Bearer Instrument

AAA

DEFINITION of 'Bearer Instrument'

A bearer instrument, or bearer bond, is a type of fixed-income security where no ownership information is recorded and the security is issued in physical form to the purchaser. The holder is presumed to be the owner, and whoever is in possession of the physical bond is entitled to the coupon payments.

To receive coupon payments, the bondholder must clip the coupons attached to the bond and submit them for payment. This contrasts with book-entry, where ownership information is noted in a computer database and there are no physical bond certificates.

INVESTOPEDIA EXPLAINS 'Bearer Instrument'

It has not been legal to issue bearer bonds in the U.S. municipal or corporate markets since 1982. The only bearer bonds available in the secondary market are long-dated maturities issued before this date, which are becoming increasingly scarce.

RELATED TERMS
  1. Bearer Bond

    A fixed-income instrument that is owned by whoever is holding ...
  2. Secondary Market

    A market where investors purchase securities or assets from other ...
  3. Bearer Form

    A security not registered in the issuing corporation's books ...
  4. Holder Of Record

    The name of the person who is the registered owner of a security ...
  5. Coupon

    The interest rate stated on a bond when it's issued. The coupon ...
  6. Bond

    A debt investment in which an investor loans money to an entity ...
RELATED FAQS
  1. How does the money from the interest on my bond get to me?

    When you buy a regular coupon bond, you are entitled to a coupon, which is typically paid at regular intervals, and the face ... Read Full Answer >>
  2. What is the difference between compounding interest and simple interest?

    Interest is the cost of borrowing money, where the borrower pays a fee to the owner for using the owner's money. The interest ... Read Full Answer >>
  3. What is the relationship between modified duration and interest rates?

    Modified duration is a formula that measures the value of a bond in relation to changes in interest rates. Modified duration ... Read Full Answer >>
  4. How does inflation affect a company's short-term investments?

    Inflation marginally erodes a company's short-term investments. Short-term investments are typically ultra-safe liquid assets, ... Read Full Answer >>
  5. Which asset classes are the most risky?

    Equities is the riskiest class of assets. Dividends aside, they offer no guarantees, and investors' money is subject to the ... Read Full Answer >>
  6. How do you find accrued interest on a bond?

    A bond is a debt instrument issued by a company, government agency or municipality to raise money. Interest payments are ... Read Full Answer >>
Related Articles
  1. Investing Basics

    Old Stock Certificates: Lost Treasure Or Wallpaper?

    What if you've discovered some old shares in bearer form? Follow our tips and find out what they're worth.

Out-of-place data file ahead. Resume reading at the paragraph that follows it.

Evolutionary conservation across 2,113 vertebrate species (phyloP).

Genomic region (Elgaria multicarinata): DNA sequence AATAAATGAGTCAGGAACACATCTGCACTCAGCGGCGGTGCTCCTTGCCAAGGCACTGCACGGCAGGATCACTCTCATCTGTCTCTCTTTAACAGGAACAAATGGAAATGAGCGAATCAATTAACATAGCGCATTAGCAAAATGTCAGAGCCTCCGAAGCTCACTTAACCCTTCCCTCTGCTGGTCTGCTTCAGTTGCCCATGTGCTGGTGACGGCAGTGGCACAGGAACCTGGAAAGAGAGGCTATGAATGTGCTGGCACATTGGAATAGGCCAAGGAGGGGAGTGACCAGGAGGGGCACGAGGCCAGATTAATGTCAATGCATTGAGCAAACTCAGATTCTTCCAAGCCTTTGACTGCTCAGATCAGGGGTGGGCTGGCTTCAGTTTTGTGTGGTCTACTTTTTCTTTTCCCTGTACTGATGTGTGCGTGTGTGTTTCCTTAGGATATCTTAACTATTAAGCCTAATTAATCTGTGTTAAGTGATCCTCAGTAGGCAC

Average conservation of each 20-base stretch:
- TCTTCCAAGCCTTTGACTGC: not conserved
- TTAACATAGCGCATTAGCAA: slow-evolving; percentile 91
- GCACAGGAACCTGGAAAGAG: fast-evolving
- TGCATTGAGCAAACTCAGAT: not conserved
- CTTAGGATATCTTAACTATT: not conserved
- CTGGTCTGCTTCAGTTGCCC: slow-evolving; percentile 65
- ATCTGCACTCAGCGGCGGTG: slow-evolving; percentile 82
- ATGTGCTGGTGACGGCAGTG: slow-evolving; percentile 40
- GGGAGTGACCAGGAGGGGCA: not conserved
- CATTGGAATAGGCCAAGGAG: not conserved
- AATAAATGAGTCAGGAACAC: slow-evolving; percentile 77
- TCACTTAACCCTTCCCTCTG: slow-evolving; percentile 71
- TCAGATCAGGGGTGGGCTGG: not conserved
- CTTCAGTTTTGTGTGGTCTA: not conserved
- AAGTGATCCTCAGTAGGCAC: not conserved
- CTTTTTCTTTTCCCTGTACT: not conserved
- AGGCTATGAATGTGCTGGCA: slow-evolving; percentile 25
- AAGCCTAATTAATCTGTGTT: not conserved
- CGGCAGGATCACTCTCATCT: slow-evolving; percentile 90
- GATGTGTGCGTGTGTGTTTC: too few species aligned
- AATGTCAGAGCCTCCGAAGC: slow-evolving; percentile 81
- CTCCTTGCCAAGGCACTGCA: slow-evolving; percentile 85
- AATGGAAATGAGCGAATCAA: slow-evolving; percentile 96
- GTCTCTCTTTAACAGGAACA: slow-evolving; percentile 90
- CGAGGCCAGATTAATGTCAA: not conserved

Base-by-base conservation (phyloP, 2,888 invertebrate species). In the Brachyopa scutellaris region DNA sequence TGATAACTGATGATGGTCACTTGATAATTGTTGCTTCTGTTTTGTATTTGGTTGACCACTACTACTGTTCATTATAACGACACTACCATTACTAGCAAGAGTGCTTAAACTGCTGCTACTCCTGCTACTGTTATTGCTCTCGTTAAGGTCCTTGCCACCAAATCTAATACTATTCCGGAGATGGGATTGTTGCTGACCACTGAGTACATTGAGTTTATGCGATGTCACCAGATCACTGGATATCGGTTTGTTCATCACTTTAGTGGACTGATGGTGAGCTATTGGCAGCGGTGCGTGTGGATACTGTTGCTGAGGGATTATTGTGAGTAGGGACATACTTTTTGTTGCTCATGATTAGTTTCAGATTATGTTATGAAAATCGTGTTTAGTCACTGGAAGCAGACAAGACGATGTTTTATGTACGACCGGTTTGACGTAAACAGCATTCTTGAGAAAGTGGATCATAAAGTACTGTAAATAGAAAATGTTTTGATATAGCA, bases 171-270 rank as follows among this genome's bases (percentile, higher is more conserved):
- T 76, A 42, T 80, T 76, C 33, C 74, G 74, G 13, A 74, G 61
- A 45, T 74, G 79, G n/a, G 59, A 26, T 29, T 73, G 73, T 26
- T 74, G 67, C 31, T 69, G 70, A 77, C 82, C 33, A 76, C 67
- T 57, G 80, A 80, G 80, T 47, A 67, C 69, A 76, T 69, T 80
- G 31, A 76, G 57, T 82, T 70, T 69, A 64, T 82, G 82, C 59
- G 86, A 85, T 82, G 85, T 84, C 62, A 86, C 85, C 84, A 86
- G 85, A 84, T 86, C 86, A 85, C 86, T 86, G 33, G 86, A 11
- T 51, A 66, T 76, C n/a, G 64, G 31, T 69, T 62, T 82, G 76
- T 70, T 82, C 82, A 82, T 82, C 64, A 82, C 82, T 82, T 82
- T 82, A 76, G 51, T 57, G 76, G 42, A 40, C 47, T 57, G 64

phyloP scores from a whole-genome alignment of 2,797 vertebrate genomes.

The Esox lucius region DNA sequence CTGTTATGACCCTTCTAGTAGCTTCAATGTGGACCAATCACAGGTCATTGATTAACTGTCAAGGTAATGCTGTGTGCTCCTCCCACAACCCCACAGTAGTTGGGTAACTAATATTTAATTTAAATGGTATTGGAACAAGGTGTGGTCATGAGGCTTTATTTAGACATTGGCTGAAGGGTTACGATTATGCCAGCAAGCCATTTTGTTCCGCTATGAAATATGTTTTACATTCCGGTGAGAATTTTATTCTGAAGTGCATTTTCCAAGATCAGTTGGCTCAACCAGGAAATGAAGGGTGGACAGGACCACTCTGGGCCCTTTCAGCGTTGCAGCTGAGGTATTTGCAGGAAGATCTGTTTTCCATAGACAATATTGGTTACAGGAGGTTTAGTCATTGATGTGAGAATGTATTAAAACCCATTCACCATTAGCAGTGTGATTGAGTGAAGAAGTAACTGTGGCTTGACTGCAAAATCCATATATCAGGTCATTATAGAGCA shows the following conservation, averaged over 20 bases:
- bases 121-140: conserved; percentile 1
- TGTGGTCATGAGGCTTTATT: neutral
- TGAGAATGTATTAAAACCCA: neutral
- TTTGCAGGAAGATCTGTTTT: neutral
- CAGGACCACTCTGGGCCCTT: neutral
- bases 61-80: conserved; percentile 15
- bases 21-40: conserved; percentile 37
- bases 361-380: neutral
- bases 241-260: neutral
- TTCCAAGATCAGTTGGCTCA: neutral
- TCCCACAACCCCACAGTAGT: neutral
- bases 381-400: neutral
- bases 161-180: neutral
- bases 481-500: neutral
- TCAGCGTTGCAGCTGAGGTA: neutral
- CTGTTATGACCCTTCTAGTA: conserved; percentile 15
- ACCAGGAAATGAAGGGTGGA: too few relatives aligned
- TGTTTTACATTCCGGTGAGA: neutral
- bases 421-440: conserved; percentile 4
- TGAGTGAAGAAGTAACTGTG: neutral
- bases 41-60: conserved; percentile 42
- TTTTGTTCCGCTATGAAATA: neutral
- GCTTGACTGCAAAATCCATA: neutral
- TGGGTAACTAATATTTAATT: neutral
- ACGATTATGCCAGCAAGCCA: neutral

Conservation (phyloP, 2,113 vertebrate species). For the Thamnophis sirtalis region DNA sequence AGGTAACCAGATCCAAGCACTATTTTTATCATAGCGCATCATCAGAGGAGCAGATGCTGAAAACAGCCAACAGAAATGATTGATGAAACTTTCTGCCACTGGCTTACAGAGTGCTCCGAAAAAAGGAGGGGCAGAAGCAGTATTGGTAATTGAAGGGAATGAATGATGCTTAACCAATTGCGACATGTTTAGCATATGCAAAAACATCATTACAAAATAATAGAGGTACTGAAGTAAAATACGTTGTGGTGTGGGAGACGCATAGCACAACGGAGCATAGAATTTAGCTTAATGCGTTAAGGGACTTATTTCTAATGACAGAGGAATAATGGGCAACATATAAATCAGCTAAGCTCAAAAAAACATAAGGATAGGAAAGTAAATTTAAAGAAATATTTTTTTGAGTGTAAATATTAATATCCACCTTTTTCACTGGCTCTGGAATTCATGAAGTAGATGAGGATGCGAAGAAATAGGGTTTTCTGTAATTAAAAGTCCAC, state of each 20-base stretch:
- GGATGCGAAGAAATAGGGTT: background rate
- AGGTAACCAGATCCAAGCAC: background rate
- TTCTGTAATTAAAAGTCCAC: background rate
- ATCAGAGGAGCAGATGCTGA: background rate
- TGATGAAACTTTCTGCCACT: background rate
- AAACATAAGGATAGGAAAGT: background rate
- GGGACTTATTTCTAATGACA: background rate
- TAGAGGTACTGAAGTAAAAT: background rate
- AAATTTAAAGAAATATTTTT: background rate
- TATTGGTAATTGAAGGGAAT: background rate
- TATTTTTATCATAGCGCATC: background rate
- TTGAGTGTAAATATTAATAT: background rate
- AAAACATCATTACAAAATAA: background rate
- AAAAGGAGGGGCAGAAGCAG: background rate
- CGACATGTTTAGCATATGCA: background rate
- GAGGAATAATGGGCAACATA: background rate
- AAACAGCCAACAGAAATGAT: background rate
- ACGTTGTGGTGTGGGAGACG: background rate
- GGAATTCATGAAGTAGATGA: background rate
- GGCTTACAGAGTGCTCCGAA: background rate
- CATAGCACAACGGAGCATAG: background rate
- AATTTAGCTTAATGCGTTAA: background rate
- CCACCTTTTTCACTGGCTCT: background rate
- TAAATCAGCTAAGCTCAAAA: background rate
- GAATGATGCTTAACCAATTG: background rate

2. Investing Basics

    How To Create A Modern Fixed-Income Portfolio

    Exposure to different asset classes is required to generate income, reduce risk and beat inflation. Find out how bonds can help.
  3. Bonds & Fixed Income

    The Basics Of Municipal Bonds

    Investing in these bonds may offer a tax-free income stream but they are not without risks.
  4. Personal Finance

    Bearer Bonds: From Popular To Prohibited

    These coupon bonds are transferable, negotiable and anonymous - so why aren't they sold in the U.S.?
  5. Investing Basics

    Treasury Inflation-Protected Securities (TIPS)

    Treasury inflation-protected securities are treasury securities that make adjustments for inflation as reflected in the Consumer Price Index.
  6. Investing Basics

    What is the Coupon?

    In the financial world, “coupon” represents the interest rate on a bond.
  7. Retirement

    Facing Retirement? Look Beyond 100% Bonds

    Retiring doesn't mean putting all your money in bonds. There are two things to consider when it comes to be invested in bonds: growth and inflation.
  8. Mutual Funds & ETFs

    Is the PowerShares (PFEM) ETF a Good Bet Now?

    What you need to know if you are considering trading PowerShares Fundamental Emerging Markets Local Debt ETF.
  9. Mutual Funds & ETFs

    Anatomy of Emerging Markets Debt ETF (EMLC)

    This emerging market bond ETF offers a high yield, but there are dangers. Find out why.
  10. Trading Strategies

    How to Pick the Best Dividend Stocks

    Dividend stocks can make you rich, but you have to be patient.

You May Also Like

Hot Definitions
  1. Expected Return

    The amount one would anticipate receiving on an investment that has various known or expected rates of return. For example, ...
  2. Carrying Value

    An accounting measure of value, where the value of an asset or a company is based on the figures in the company's balance ...
  3. Capital Account

    A national account that shows the net change in asset ownership for a nation. The capital account is the net result of public ...
  4. Brand Equity

    The value premium that a company realizes from a product with a recognizable name as compared to its generic equivalent. ...
  5. Adverse Selection

    1. The tendency of those in dangerous jobs or high risk lifestyles to get life insurance. 2. A situation where sellers have ...
Trading Center